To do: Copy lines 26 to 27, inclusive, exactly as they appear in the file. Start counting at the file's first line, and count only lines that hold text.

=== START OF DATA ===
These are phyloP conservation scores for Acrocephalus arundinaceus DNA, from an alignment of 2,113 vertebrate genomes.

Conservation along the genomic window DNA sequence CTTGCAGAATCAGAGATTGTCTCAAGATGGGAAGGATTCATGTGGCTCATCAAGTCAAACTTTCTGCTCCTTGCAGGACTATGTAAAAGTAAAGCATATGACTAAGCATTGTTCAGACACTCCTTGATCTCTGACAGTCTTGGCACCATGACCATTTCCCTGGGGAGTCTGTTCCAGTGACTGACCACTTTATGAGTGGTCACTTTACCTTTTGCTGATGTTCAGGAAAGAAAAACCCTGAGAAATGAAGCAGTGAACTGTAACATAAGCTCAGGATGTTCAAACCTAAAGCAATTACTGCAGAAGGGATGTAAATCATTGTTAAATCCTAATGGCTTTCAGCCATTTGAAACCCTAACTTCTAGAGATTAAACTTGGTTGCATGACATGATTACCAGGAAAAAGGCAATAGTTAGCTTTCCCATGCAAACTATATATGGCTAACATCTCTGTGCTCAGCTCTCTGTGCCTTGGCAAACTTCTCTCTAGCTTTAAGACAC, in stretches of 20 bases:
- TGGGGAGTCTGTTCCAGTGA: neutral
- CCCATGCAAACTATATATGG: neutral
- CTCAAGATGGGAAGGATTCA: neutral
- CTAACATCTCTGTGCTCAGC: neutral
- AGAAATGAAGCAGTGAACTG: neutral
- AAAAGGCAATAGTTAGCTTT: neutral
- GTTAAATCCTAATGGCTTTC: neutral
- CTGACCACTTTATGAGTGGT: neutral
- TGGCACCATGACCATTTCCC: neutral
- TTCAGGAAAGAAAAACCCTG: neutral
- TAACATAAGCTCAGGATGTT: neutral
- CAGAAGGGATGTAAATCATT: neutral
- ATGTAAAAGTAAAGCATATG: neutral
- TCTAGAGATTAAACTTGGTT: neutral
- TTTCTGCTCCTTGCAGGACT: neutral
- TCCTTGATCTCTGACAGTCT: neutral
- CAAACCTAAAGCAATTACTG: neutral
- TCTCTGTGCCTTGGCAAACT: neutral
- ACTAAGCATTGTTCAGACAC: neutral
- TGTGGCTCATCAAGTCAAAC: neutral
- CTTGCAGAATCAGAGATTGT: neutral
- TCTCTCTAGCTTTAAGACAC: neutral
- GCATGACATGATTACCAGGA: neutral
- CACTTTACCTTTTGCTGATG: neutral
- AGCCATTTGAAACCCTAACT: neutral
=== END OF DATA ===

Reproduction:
- CACTTTACCTTTTGCTGATG: neutral
- AGCCATTTGAAACCCTAACT: neutral